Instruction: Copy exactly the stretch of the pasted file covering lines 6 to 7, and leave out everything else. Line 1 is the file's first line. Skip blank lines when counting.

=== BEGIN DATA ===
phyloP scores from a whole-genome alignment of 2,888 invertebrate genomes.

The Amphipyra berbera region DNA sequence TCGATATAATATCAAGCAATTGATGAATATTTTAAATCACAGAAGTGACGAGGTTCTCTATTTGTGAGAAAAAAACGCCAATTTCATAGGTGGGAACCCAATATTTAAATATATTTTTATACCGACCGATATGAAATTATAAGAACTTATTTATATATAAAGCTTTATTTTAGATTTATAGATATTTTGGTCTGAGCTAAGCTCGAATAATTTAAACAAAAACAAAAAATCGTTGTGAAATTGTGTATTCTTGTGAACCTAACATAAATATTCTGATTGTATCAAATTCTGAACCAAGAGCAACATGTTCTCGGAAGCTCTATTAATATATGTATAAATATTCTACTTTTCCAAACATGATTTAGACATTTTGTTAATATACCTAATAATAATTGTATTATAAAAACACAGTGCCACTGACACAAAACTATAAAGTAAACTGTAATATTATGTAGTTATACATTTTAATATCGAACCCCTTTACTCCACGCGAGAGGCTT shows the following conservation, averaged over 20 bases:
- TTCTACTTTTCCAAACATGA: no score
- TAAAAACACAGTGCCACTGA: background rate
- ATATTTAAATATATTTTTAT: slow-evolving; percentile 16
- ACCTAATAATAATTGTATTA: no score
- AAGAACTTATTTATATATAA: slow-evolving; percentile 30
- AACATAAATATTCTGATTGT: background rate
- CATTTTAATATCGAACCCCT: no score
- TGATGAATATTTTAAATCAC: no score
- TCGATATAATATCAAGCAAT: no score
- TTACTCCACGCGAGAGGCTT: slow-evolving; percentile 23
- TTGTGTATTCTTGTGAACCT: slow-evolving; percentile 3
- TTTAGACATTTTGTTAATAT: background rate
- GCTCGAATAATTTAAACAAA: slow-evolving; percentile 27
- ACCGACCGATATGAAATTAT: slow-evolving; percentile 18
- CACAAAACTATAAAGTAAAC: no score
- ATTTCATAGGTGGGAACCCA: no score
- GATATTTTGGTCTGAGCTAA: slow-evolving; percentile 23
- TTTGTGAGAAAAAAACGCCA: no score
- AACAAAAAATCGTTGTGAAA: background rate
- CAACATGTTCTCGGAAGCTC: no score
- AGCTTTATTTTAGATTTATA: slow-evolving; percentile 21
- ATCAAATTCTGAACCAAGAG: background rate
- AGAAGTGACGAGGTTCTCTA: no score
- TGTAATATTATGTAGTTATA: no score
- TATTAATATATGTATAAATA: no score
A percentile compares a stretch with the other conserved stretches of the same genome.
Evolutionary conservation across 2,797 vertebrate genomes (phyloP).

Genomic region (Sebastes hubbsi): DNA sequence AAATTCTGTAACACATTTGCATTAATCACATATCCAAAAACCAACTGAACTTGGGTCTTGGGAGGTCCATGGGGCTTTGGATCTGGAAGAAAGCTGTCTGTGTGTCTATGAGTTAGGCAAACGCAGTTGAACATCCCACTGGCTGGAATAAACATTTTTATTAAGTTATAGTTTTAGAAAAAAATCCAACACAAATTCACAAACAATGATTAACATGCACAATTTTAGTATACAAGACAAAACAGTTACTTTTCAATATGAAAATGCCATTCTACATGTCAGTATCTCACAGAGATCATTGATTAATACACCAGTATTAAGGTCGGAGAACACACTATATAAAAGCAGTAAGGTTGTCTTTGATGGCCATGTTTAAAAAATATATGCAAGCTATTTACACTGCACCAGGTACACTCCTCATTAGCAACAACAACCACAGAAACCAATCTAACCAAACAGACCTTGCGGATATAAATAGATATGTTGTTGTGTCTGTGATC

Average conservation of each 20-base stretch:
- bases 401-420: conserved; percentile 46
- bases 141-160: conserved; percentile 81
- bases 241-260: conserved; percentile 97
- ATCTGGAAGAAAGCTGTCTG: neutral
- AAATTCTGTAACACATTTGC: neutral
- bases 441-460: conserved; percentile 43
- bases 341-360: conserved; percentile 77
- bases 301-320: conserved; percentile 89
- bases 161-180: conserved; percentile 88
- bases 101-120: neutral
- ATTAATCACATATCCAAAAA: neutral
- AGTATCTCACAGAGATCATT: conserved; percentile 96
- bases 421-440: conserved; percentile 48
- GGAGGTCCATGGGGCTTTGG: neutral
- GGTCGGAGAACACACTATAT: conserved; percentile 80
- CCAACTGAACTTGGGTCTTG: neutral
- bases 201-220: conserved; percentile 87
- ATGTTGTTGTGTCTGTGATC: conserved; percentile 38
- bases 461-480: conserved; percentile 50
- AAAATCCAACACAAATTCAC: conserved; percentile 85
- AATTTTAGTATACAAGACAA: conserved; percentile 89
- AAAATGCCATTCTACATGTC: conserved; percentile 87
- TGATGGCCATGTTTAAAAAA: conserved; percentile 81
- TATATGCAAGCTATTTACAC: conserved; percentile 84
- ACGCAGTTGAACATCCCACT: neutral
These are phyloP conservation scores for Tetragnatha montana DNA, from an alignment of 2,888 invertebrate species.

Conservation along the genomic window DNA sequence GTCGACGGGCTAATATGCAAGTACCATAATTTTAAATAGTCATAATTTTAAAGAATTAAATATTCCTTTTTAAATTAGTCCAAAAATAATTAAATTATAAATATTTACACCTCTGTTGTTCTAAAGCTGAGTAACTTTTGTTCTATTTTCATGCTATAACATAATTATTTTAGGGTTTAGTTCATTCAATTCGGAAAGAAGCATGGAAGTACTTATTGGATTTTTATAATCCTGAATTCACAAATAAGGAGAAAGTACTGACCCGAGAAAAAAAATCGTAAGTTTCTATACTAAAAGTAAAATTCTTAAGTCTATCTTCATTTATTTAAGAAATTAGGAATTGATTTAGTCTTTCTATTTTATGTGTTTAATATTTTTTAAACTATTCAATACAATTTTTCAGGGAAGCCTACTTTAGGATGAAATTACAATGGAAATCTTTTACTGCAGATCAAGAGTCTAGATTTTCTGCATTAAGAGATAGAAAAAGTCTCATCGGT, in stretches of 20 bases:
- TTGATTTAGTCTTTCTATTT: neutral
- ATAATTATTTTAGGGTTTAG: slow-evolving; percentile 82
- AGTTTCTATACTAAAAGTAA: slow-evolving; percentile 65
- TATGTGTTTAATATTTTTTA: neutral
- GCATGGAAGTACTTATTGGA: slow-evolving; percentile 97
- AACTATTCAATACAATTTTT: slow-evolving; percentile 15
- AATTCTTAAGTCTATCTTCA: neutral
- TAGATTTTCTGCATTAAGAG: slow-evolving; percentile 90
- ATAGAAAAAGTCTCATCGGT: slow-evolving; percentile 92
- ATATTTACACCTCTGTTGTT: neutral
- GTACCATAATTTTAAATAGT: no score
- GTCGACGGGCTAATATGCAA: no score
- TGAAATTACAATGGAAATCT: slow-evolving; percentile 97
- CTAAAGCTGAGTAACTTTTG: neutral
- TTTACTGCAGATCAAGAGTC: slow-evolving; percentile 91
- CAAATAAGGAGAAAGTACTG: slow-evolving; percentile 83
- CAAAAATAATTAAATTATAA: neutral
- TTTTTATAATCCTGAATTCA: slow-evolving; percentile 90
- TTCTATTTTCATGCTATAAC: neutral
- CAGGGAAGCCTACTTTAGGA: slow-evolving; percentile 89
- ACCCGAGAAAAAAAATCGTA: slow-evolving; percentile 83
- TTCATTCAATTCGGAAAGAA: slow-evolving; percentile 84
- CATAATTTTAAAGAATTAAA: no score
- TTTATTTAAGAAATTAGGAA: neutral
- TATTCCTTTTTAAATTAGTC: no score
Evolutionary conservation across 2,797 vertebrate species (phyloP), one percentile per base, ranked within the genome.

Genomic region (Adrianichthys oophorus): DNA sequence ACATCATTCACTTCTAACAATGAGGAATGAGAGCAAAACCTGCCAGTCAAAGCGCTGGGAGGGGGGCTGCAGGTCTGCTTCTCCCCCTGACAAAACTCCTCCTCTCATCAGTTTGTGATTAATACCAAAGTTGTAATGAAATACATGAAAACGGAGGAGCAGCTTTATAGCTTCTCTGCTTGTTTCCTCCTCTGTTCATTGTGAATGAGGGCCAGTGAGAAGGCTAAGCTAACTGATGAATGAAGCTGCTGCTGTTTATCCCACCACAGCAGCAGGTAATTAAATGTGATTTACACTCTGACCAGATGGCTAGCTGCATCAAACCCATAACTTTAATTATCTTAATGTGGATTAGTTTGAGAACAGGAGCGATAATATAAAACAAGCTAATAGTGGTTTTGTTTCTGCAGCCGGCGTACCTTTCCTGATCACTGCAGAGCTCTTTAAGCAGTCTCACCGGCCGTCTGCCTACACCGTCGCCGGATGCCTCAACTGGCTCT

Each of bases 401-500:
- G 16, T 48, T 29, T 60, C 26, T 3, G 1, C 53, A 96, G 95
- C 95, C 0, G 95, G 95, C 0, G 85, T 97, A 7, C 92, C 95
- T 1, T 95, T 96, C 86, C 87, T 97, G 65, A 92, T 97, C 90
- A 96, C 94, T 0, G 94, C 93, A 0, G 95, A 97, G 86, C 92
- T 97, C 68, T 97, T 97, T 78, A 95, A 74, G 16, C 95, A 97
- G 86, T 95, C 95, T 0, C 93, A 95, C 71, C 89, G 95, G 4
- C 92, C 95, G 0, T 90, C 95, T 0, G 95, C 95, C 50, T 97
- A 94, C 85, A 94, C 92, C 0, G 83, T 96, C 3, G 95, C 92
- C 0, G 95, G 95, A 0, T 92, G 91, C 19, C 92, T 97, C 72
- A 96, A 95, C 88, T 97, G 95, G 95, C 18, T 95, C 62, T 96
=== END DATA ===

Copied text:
- ACCTAATAATAATTGTATTA: no score
- AAGAACTTATTTATATATAA: slow-evolving; percentile 30